Friday, December 9, 2011

Help Build the History/Genealogy Momentum

Fireplace in the Dwight-Derby House
I came across an interesting article online this morning.  It turns out the Medfield Patch in Medfield, Massachusetts has a weekly column to help keep town residents up to date on historical happenings.  The column gives news about the Medfield Historical Society, The historic Dwight-Derby House and the Vine Lake Preservation Trust which oversees historic Vine Lake Cemetery.

Some folks in the town of Medfield actively developed a relationship with their local Patch editor.  Now they have the regular weekly column.

Wouldn't it be great to see this sort of column in every local Patch?  Perhaps there is an edition covering your area?

Patch provides online community-specific news in the United States in California, Connecticut, District of Columbia, Florida, Georgia, Illinois, Iowa, Maryland, Massachusetts, Michigan, Minnesota, Missouri, New Hampshire, New Jersey, New York, Ohio, PennsylvaniaRhode Island, South Carolina, Virginia, Washington, Wisconsin, North Carolina.

Start building relationships with the Patch folks and get local history/genealogy events covered on a regular basis. No Patch in your area?  Try finding a local news outlet that has an online presence.

Show them that Local History and Genealogy is Interesting!

Before contacting your local Patch or news editor make a list of all the interesting genealogical and historical events that are happening. Think beyond your specific organization and present a picture of all the historical activity in the area.  Include national items that are gaining momentum such as the television program Who Do You Think You Are? and upcoming the PBS miniseries Finding Your Roots.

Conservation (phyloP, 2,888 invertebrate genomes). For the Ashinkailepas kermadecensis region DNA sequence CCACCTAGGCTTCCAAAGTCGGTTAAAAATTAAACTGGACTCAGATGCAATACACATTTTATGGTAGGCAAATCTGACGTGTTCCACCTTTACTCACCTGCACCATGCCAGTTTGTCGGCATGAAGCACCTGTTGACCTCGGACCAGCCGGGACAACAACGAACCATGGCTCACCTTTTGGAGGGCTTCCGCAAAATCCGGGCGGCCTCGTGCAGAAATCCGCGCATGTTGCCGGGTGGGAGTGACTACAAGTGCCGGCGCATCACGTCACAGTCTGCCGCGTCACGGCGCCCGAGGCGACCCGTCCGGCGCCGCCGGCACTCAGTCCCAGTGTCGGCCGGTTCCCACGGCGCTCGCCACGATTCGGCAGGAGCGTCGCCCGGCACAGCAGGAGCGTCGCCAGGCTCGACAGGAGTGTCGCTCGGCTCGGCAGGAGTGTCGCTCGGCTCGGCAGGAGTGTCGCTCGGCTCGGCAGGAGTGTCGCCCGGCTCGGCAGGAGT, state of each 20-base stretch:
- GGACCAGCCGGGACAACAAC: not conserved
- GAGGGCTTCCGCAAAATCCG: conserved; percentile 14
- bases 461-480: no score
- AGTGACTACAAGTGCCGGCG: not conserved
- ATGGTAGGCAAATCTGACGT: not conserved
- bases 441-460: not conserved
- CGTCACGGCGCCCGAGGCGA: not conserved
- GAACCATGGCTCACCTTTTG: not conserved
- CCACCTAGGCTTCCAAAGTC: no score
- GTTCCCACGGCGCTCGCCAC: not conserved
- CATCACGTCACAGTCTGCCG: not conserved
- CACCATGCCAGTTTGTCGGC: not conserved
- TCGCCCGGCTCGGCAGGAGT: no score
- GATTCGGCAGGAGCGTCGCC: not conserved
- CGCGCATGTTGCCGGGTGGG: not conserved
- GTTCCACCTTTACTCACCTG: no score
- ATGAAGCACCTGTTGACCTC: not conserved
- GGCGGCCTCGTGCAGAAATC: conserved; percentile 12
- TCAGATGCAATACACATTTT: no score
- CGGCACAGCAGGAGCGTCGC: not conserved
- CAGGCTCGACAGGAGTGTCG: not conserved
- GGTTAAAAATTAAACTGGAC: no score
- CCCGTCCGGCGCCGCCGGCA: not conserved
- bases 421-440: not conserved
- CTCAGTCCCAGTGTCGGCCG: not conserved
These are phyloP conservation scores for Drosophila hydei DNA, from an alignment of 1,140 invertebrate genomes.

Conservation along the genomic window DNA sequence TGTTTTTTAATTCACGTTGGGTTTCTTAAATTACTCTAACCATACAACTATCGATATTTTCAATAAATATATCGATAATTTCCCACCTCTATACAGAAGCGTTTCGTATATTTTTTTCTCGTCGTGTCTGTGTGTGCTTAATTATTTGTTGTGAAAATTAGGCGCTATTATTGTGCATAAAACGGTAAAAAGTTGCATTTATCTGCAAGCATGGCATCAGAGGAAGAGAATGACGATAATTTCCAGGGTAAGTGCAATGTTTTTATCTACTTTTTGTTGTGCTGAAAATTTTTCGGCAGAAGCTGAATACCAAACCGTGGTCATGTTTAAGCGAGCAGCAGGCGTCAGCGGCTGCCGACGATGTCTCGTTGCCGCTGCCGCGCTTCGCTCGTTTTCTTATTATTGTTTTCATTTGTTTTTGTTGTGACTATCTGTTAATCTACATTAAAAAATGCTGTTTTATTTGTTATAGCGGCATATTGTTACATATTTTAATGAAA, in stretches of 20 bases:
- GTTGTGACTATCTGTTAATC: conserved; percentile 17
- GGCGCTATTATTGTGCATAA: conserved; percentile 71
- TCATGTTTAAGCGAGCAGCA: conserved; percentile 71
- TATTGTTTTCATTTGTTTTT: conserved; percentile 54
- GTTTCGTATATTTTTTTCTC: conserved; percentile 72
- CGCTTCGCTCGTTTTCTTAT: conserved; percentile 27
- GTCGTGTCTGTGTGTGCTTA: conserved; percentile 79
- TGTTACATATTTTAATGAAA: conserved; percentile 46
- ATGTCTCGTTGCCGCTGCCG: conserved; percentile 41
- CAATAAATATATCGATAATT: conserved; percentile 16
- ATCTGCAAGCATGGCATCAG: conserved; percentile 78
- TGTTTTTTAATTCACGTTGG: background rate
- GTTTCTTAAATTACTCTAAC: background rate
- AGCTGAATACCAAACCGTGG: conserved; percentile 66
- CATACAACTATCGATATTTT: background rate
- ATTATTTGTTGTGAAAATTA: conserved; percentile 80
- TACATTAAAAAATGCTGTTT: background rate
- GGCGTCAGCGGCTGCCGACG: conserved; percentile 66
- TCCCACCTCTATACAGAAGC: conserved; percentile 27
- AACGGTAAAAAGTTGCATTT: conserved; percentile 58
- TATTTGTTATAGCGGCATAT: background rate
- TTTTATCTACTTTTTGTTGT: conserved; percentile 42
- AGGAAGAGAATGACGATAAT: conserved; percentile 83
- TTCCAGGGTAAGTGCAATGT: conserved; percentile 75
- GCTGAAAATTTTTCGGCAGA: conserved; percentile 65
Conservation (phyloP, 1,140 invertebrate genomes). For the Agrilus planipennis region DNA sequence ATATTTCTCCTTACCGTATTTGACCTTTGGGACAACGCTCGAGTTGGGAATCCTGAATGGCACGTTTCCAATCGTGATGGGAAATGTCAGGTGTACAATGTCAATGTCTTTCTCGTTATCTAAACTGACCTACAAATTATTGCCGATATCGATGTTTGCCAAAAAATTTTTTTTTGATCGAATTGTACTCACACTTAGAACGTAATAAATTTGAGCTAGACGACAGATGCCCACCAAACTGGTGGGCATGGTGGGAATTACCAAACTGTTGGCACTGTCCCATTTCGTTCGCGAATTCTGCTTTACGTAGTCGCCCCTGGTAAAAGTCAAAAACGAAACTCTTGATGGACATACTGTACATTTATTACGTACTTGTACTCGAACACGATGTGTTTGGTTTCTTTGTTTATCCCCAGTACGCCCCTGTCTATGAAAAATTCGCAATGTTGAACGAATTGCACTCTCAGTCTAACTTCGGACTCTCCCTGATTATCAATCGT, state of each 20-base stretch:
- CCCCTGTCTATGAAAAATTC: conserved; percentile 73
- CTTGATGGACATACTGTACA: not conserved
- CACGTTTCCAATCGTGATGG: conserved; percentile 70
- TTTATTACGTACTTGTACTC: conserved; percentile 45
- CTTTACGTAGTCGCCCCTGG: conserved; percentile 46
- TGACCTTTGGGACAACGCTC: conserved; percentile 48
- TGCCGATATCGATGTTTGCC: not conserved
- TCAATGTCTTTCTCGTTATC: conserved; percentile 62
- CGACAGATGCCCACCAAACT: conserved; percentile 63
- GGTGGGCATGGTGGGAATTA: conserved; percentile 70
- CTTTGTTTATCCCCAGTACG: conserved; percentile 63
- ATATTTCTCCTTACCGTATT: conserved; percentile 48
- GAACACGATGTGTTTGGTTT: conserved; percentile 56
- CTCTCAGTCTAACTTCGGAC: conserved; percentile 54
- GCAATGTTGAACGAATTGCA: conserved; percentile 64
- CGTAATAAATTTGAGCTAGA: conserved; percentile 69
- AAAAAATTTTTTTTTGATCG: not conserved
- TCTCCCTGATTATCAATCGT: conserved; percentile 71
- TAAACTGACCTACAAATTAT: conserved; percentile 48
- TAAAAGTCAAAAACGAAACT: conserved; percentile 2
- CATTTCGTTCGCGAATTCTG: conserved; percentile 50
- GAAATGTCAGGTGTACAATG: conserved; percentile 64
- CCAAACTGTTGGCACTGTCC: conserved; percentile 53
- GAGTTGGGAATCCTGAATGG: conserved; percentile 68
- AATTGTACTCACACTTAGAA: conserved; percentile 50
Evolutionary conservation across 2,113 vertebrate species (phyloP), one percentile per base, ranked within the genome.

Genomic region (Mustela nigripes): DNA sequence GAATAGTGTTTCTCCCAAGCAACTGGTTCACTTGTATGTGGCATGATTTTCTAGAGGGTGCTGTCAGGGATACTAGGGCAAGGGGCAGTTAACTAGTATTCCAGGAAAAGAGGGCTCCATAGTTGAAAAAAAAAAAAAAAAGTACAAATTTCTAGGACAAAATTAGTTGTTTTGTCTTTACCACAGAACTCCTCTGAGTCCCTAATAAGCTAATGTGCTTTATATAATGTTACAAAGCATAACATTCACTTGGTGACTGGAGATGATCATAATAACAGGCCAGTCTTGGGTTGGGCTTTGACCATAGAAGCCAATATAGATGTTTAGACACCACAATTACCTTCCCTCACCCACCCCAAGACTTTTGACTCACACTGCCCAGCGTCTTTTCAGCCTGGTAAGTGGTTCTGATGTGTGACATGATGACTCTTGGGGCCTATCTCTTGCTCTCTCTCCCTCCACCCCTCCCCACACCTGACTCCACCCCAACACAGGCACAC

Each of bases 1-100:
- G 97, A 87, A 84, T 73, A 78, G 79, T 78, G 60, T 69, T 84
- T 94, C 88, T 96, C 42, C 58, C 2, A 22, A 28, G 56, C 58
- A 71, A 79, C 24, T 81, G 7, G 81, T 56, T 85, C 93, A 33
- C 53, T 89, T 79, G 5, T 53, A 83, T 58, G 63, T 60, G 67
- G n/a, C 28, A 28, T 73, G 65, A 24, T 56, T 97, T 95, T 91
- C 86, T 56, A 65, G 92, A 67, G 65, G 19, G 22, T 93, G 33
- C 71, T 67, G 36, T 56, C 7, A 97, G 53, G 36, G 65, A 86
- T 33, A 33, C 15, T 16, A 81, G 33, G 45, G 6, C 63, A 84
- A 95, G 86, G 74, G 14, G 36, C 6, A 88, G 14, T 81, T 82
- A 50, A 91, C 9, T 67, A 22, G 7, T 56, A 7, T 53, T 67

Don't give all your information to the editor right away.  Use the drip method.  Get in the habit of contacting the editor every week with two or three tidbits.  After a few weeks email the editor and offer to meet them for coffee or show them some of the local sites.  For instance, you could say, "Did you know there is an historic town pound in Millis? I'd be happy to show it to you."

In this way you'll be able to establish rapport.  After the meeting and your continued demonstration as a good source for the editor, make your pitch for a weekly column.  Tell them you will send them event items each week that they can include in the column.

Don't take all the work on yourself.  Ask the editor to contact the folks at the other historical and genealogical organizations directly for their info.  The editor will build his/her local network and you will encourage the community to become more involved in preserving local history.

Photo Credit: Photo by Marian Pierre-Louis

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